schoolhouse_gwAugust 9, 2013

On an impulse yesterday I bought two gorgeous blue delph plants for $7 each. Gallon size, healthy, full, several stalks in bud and some in bloom. Now I'm scared. I kill delphiniums every time I plant them. I don't have a proper place, proper soil, light, aaaaccckk!

Any tips? What can or should I do to amend soil to give them a better chance? Is August really a good time to even plant this perennial?

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I can't claim rousing success growing them, even via winter sowing, but I do have a gallon pot of delphs on my breezeway that's in its third year without disappearing. If it weren't for that last hold-out I'd have given up four years ago. I have ideal soil & light conditions to grow them and would very much like to stumble onto whatever I've done wrong in years past. I have no clue why the gallon pot on the breezeway is still going strong three seasons later.

My best guess is that August isn't the ideal month to plant any perennial since the chance of intense heat even in Zone 5 is always a worry. The cooler temps in September/October allow the plants to establish roots before the ground freezes.

My 'Perennials for Every Purpose' book comes with this warning: Think Twice - they need constant attention. I'm much more of a 'Plant it & forget/just enjoy it' gardener.'

I'm compensated for the lack of delphs in my garden beds by substituting balloon flowers which are very hardy, bloom in late summer & are a lot less temperamental.

    Bookmark   August 9, 2013 at 8:49PM
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freezengirl(3aMN and 5AK)

Delphiniums need good drainage, are heavy feeders and don't like heat. Do you have a spot that gets dappled sunlight? A favorite area for me here in this climate (summers often hot) is on the east side of the house. They can take the morning sun yet appreciate the afternoon shade.

    Bookmark   August 10, 2013 at 12:35AM
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In previous years I had no problems growing delphinium and considered them easy but this year has been different. It's been very hot and dry and because I was away and also have had a few personal problems my garden has not had enough water or care. My delphs have now been cut way back and look awful but I hope they survive. Most of mine are very old, well past their prime as they are not long-lived perennials. They are well over 10 years old so perhaps they have had their time. I do have a few new ones that have come up nearby and have successfully transplanted them but will try to keep the old ones going as long as possible.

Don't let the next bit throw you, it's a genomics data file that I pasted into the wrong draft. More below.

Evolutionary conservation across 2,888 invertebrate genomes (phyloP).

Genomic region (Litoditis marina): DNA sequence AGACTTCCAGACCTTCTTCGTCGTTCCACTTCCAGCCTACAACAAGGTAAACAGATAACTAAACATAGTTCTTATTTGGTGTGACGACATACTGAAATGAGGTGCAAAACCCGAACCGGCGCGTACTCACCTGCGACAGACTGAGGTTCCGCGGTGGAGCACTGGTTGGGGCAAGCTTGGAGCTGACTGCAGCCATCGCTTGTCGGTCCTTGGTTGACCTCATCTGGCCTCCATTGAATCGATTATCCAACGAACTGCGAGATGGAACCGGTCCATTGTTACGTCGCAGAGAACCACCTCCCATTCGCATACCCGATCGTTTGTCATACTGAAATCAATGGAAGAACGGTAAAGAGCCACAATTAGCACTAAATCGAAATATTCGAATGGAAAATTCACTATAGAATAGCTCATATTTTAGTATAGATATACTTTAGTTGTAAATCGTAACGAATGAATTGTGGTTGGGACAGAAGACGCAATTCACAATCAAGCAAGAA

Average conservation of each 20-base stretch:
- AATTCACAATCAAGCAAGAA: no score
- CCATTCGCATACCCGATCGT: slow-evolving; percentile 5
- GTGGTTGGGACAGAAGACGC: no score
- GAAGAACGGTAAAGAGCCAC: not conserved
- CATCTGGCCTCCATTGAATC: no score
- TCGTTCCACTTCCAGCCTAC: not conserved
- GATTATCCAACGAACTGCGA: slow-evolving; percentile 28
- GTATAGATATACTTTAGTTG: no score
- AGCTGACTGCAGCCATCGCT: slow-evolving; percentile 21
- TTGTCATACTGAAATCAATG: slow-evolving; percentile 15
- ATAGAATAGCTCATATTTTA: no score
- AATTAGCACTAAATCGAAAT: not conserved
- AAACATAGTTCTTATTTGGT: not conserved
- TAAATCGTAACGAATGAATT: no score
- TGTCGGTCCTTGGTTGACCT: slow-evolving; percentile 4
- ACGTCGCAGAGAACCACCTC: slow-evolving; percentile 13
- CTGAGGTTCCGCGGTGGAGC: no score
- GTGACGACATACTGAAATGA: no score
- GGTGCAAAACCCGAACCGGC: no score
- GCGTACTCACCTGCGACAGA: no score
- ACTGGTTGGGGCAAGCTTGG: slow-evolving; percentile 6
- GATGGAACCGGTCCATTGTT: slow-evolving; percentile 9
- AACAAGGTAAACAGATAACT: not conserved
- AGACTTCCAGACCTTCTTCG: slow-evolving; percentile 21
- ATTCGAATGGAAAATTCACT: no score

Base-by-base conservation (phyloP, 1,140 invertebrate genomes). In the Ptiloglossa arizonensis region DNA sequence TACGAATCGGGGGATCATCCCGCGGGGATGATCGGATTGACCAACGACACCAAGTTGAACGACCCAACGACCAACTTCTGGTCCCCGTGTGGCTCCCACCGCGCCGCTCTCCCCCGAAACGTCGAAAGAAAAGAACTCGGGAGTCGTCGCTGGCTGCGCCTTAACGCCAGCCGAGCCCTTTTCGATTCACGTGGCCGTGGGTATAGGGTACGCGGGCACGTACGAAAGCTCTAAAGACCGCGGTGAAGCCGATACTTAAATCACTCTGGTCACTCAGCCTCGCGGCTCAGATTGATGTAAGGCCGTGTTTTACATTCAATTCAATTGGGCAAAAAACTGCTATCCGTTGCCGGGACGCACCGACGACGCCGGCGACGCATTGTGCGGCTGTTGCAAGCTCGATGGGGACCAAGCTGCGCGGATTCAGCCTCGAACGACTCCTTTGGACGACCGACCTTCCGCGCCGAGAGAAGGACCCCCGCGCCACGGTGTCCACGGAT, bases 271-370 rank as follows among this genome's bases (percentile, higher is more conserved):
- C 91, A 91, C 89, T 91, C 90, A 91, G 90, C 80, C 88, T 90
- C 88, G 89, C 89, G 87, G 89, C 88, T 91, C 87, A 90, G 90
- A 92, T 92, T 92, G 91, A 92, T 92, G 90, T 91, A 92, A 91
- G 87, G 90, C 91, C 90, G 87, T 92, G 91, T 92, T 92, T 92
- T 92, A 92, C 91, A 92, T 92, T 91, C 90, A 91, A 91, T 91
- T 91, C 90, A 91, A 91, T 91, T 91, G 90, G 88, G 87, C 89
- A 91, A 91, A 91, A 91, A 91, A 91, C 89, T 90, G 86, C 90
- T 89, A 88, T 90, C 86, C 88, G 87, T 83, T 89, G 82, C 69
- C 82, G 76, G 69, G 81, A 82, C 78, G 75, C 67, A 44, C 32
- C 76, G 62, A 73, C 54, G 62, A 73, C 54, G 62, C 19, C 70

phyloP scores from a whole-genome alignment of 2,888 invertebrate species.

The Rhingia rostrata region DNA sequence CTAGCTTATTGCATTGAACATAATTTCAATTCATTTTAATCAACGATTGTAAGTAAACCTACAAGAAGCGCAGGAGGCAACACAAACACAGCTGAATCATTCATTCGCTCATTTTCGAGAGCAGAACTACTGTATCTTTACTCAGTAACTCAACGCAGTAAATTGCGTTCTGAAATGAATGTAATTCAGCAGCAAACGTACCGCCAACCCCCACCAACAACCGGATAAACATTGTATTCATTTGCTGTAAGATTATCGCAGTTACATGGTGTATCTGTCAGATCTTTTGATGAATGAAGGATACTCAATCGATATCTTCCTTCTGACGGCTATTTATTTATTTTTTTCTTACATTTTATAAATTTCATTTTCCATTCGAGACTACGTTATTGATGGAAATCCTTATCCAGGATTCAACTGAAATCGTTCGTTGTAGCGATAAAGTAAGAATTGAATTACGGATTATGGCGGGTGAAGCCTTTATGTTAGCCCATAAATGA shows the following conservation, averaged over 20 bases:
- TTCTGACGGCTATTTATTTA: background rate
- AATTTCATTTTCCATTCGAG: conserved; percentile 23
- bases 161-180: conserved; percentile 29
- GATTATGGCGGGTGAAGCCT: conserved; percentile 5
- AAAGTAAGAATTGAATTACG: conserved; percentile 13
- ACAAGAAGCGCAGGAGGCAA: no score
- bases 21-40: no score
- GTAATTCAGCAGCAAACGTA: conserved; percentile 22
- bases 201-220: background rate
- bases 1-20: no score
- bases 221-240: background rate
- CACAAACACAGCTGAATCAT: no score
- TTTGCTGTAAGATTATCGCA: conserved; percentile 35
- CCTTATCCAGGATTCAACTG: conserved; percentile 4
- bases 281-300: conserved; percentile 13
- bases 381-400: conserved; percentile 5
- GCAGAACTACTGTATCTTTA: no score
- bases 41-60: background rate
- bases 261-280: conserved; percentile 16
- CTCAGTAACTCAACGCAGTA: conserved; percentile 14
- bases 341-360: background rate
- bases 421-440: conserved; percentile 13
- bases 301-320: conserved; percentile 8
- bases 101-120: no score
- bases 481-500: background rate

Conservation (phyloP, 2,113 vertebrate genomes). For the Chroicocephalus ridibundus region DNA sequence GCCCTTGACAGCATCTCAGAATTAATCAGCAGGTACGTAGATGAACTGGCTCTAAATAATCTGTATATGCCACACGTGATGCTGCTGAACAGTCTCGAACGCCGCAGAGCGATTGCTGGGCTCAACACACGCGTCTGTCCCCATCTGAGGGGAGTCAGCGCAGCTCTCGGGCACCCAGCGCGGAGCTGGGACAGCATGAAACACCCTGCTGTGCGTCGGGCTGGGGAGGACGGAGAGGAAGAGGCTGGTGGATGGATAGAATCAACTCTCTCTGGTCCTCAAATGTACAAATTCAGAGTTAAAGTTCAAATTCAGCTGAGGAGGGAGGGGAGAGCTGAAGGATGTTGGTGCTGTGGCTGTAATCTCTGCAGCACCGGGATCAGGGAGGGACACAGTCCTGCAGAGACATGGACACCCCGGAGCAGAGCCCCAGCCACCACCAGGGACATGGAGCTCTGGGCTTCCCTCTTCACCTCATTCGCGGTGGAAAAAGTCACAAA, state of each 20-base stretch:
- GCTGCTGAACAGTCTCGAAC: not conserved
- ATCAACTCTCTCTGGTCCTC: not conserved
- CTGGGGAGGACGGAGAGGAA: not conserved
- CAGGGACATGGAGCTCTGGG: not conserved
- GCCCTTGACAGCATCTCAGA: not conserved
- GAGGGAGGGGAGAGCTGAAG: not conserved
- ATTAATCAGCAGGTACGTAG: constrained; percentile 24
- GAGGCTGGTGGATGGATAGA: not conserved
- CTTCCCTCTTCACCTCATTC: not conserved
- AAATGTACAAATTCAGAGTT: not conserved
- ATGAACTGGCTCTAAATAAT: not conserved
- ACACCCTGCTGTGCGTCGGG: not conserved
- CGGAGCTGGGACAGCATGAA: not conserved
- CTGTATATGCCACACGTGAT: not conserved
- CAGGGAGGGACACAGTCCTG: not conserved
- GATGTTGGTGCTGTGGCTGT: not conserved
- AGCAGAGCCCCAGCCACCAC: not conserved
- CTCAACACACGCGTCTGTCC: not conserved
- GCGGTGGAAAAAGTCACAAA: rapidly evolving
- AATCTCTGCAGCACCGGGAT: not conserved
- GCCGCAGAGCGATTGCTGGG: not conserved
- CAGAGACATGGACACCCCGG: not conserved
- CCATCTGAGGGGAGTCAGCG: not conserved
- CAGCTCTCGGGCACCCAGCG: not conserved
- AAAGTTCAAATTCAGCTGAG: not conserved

To amend soil I prefer compost and also always use alfalfa tea or pellets. With young plants I think it's a good idea to cut off the blooms so they aren't putting out extra energy in flowering. However I don't always do that even if it's a good idea! If your plants are not root bound they can stay in pots in a semi-shady spot until you can amend the soil and the temps are cooler. Try to put them in a permanent place as they don't like to be moved and can get quite large so give them enough space.

Hope you have better luck with these pretty plants.

Here is a link that might be useful: Longevity of perennials

    Bookmark   August 12, 2013 at 12:28AM
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Planted them this evening, suppose to get rain overnight. I did bring up some good dark soil from the compost pile and shoveled that in the area I was going to plant them, then did some back fill with the same when I was planting. Then mulched with leaf mulch. This area is up against the house off the back porch, in a corner of sorts, gets nice morning sun only and adequate moisture. I've been amending the soil there for the past three seasons, so we shall see what happens. I have foxglove that were gifted me in the Spring planted there also. They did surprisingly well.

Gosh, I thought about snipping off those blooms but didn't have the heart. lol

    Bookmark   August 12, 2013 at 8:59PM
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They are supposed to like alkali rather than acidic soil too. And the "heavy feeder" is for real too. If you want to, look on the Graceful Gardens website. They have a really good article about delphiniums.

    Bookmark   August 15, 2013 at 10:57AM
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Thanks kitten, I went to the site and read the article. Good info. Manure huh? I have lots of farmer friends, I wonder if I should rake off the leaf mulch, put a layer of old manure (not fresh) down now, then put some leaf mulch back on.

So by "heavy feeders" you guys/gals mean compost and such, not necessarily commercial fertilizers?

    Bookmark   August 15, 2013 at 11:26AM
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I'm in zone 5 and can plant delphiniums in summer if I want.. The key is always to water your plants before transplanting. Do not fertilize any new transplants and most definitely not at the height of summer. keep the plant moist (but not flooded). That should do it. the location of my delphiniums had been in my south facing yard (so strong sunlight). But I removed the plants after a few years to make way for other plants.

I would say that plants placed near the house can suffer from lack of moisture and too much heat. All these factor in the plants survival rate.

No need to remove the leaf mulch. But add the composted manure maybe sometime late in August when the sun is more forgiving (lest you might cause a nitrogen burn)...

I don't really rely on commercial fertilizers but it's a personal preference. I prefer adding composted manure early in the season.


    Bookmark   August 15, 2013 at 12:20PM
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